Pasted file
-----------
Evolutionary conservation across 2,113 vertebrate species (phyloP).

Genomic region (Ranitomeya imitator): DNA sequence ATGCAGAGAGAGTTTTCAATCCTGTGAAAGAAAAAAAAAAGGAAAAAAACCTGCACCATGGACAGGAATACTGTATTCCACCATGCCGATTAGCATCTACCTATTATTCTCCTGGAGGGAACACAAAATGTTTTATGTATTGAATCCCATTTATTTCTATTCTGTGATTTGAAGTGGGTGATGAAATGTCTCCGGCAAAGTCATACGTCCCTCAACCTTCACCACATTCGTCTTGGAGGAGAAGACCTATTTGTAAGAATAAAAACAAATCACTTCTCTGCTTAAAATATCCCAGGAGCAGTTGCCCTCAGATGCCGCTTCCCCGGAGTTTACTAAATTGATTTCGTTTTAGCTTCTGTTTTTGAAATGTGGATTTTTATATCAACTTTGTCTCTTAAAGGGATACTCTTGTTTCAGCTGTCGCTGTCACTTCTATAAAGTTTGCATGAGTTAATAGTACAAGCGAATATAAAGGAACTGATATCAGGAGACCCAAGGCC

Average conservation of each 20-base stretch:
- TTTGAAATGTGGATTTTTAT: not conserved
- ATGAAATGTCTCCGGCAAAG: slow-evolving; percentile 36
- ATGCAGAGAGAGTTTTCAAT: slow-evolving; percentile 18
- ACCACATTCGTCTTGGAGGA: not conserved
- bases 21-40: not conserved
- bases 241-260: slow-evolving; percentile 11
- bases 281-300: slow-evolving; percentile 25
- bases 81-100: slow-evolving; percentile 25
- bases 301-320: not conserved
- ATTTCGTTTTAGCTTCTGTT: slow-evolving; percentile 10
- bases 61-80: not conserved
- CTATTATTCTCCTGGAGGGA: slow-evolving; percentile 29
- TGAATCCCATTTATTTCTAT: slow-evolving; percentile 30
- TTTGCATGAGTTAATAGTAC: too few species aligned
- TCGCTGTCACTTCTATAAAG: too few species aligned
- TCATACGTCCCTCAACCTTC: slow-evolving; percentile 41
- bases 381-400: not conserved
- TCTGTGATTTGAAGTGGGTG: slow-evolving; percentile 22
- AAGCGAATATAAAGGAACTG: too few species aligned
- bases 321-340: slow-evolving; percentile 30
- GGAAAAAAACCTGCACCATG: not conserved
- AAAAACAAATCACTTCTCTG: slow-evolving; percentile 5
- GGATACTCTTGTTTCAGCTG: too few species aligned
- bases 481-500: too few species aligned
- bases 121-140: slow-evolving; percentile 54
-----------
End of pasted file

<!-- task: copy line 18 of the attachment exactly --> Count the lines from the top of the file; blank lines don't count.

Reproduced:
- TCGCTGTCACTTCTATAAAG: too few species aligned